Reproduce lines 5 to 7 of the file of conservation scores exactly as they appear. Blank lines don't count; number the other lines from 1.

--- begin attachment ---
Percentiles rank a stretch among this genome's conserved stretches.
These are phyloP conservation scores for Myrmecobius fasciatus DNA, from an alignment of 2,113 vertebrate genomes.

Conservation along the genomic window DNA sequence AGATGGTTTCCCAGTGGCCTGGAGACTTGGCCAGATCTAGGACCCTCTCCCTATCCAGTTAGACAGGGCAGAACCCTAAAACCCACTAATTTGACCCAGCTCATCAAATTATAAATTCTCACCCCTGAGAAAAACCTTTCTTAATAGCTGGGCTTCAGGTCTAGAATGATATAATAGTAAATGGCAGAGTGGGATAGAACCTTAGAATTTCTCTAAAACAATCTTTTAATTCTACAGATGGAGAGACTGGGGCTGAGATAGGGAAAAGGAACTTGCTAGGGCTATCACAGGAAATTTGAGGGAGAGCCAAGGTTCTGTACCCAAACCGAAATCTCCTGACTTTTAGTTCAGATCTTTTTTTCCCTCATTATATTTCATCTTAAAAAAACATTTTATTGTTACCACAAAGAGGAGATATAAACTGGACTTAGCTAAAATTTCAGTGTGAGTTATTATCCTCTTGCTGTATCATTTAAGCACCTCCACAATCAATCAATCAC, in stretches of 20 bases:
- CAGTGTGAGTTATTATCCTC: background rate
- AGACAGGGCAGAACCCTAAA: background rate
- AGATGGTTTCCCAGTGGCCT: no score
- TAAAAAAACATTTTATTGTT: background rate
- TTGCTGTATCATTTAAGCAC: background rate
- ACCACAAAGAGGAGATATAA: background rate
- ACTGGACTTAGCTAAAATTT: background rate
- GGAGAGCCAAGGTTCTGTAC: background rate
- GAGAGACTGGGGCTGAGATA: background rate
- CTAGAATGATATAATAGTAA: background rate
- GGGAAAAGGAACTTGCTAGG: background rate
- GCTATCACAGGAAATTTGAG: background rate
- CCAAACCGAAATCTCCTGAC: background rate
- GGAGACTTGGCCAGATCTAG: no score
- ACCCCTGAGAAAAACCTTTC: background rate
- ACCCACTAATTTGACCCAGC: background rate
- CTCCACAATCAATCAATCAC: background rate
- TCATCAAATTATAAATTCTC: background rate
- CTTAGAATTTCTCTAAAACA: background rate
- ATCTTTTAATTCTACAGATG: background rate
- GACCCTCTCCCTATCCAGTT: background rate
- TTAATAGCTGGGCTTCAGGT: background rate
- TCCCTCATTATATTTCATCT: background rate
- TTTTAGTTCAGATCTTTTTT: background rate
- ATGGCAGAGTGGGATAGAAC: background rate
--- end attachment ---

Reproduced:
- AGACAGGGCAGAACCCTAAA: background rate
- AGATGGTTTCCCAGTGGCCT: no score
- TAAAAAAACATTTTATTGTT: background rate